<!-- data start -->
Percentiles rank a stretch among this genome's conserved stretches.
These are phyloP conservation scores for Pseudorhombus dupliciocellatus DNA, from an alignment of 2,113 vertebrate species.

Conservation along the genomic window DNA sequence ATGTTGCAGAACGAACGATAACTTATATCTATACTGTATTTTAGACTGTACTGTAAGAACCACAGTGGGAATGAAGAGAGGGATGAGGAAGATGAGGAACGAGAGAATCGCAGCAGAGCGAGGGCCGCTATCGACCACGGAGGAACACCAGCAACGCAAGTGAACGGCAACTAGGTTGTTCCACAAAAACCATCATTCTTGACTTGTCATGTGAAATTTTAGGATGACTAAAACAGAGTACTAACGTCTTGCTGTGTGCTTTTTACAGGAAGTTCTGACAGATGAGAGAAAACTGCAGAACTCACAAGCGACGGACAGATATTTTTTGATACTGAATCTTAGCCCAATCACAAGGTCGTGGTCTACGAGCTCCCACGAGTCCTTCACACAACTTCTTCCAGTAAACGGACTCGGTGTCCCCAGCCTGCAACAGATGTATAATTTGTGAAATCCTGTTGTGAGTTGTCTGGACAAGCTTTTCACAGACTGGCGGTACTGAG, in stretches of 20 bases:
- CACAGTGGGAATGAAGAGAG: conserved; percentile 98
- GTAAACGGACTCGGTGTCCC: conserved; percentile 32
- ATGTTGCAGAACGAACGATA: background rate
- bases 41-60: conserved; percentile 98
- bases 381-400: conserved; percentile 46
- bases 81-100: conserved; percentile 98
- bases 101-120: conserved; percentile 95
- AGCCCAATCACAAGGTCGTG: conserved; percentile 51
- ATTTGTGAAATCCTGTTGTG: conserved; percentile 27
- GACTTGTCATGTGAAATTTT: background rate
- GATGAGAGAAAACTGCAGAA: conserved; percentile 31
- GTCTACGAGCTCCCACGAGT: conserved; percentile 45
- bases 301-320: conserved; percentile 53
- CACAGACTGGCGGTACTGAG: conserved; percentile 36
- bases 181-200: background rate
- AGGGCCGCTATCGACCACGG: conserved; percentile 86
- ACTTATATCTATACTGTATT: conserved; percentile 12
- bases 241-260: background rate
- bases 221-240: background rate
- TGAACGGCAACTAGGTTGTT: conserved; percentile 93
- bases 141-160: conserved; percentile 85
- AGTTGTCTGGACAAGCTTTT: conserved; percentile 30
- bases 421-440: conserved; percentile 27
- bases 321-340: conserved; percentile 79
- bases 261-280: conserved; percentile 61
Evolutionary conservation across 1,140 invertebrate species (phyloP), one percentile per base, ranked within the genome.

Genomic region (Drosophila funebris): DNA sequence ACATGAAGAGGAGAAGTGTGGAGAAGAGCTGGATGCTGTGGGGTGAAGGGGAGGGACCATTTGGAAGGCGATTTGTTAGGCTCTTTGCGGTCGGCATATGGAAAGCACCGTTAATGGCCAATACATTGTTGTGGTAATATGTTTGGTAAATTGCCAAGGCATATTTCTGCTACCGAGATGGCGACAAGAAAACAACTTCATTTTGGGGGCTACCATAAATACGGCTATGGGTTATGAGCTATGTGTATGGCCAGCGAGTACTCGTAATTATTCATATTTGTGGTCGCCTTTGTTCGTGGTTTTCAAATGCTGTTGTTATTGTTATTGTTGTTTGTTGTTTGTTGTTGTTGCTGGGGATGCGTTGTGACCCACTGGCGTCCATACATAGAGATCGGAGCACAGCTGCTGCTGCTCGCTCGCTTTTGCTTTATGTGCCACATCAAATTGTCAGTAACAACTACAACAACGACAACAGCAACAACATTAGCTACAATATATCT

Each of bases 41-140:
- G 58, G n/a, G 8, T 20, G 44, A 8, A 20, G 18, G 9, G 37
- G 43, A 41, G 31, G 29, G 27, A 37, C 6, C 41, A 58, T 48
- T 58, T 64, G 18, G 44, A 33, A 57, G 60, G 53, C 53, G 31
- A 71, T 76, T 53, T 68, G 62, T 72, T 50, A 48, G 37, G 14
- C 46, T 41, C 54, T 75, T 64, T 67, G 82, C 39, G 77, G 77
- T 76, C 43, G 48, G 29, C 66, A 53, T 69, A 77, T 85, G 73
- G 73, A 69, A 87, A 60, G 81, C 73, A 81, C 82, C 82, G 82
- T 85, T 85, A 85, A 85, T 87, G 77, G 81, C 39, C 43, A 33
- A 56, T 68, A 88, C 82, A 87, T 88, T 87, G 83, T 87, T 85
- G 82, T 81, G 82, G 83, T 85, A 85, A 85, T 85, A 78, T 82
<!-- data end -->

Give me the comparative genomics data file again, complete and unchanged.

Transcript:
Percentiles rank a stretch among this genome's conserved stretches.
These are phyloP conservation scores for Pseudorhombus dupliciocellatus DNA, from an alignment of 2,113 vertebrate species.

Conservation along the genomic window DNA sequence ATGTTGCAGAACGAACGATAACTTATATCTATACTGTATTTTAGACTGTACTGTAAGAACCACAGTGGGAATGAAGAGAGGGATGAGGAAGATGAGGAACGAGAGAATCGCAGCAGAGCGAGGGCCGCTATCGACCACGGAGGAACACCAGCAACGCAAGTGAACGGCAACTAGGTTGTTCCACAAAAACCATCATTCTTGACTTGTCATGTGAAATTTTAGGATGACTAAAACAGAGTACTAACGTCTTGCTGTGTGCTTTTTACAGGAAGTTCTGACAGATGAGAGAAAACTGCAGAACTCACAAGCGACGGACAGATATTTTTTGATACTGAATCTTAGCCCAATCACAAGGTCGTGGTCTACGAGCTCCCACGAGTCCTTCACACAACTTCTTCCAGTAAACGGACTCGGTGTCCCCAGCCTGCAACAGATGTATAATTTGTGAAATCCTGTTGTGAGTTGTCTGGACAAGCTTTTCACAGACTGGCGGTACTGAG, in stretches of 20 bases:
- CACAGTGGGAATGAAGAGAG: conserved; percentile 98
- GTAAACGGACTCGGTGTCCC: conserved; percentile 32
- ATGTTGCAGAACGAACGATA: background rate
- bases 41-60: conserved; percentile 98
- bases 381-400: conserved; percentile 46
- bases 81-100: conserved; percentile 98
- bases 101-120: conserved; percentile 95
- AGCCCAATCACAAGGTCGTG: conserved; percentile 51
- ATTTGTGAAATCCTGTTGTG: conserved; percentile 27
- GACTTGTCATGTGAAATTTT: background rate
- GATGAGAGAAAACTGCAGAA: conserved; percentile 31
- GTCTACGAGCTCCCACGAGT: conserved; percentile 45
- bases 301-320: conserved; percentile 53
- CACAGACTGGCGGTACTGAG: conserved; percentile 36
- bases 181-200: background rate
- AGGGCCGCTATCGACCACGG: conserved; percentile 86
- ACTTATATCTATACTGTATT: conserved; percentile 12
- bases 241-260: background rate
- bases 221-240: background rate
- TGAACGGCAACTAGGTTGTT: conserved; percentile 93
- bases 141-160: conserved; percentile 85
- AGTTGTCTGGACAAGCTTTT: conserved; percentile 30
- bases 421-440: conserved; percentile 27
- bases 321-340: conserved; percentile 79
- bases 261-280: conserved; percentile 61
Evolutionary conservation across 1,140 invertebrate species (phyloP), one percentile per base, ranked within the genome.

Genomic region (Drosophila funebris): DNA sequence ACATGAAGAGGAGAAGTGTGGAGAAGAGCTGGATGCTGTGGGGTGAAGGGGAGGGACCATTTGGAAGGCGATTTGTTAGGCTCTTTGCGGTCGGCATATGGAAAGCACCGTTAATGGCCAATACATTGTTGTGGTAATATGTTTGGTAAATTGCCAAGGCATATTTCTGCTACCGAGATGGCGACAAGAAAACAACTTCATTTTGGGGGCTACCATAAATACGGCTATGGGTTATGAGCTATGTGTATGGCCAGCGAGTACTCGTAATTATTCATATTTGTGGTCGCCTTTGTTCGTGGTTTTCAAATGCTGTTGTTATTGTTATTGTTGTTTGTTGTTTGTTGTTGTTGCTGGGGATGCGTTGTGACCCACTGGCGTCCATACATAGAGATCGGAGCACAGCTGCTGCTGCTCGCTCGCTTTTGCTTTATGTGCCACATCAAATTGTCAGTAACAACTACAACAACGACAACAGCAACAACATTAGCTACAATATATCT

Each of bases 41-140:
- G 58, G n/a, G 8, T 20, G 44, A 8, A 20, G 18, G 9, G 37
- G 43, A 41, G 31, G 29, G 27, A 37, C 6, C 41, A 58, T 48
- T 58, T 64, G 18, G 44, A 33, A 57, G 60, G 53, C 53, G 31
- A 71, T 76, T 53, T 68, G 62, T 72, T 50, A 48, G 37, G 14
- C 46, T 41, C 54, T 75, T 64, T 67, G 82, C 39, G 77, G 77
- T 76, C 43, G 48, G 29, C 66, A 53, T 69, A 77, T 85, G 73
- G 73, A 69, A 87, A 60, G 81, C 73, A 81, C 82, C 82, G 82
- T 85, T 85, A 85, A 85, T 87, G 77, G 81, C 39, C 43, A 33
- A 56, T 68, A 88, C 82, A 87, T 88, T 87, G 83, T 87, T 85
- G 82, T 81, G 82, G 83, T 85, A 85, A 85, T 85, A 78, T 82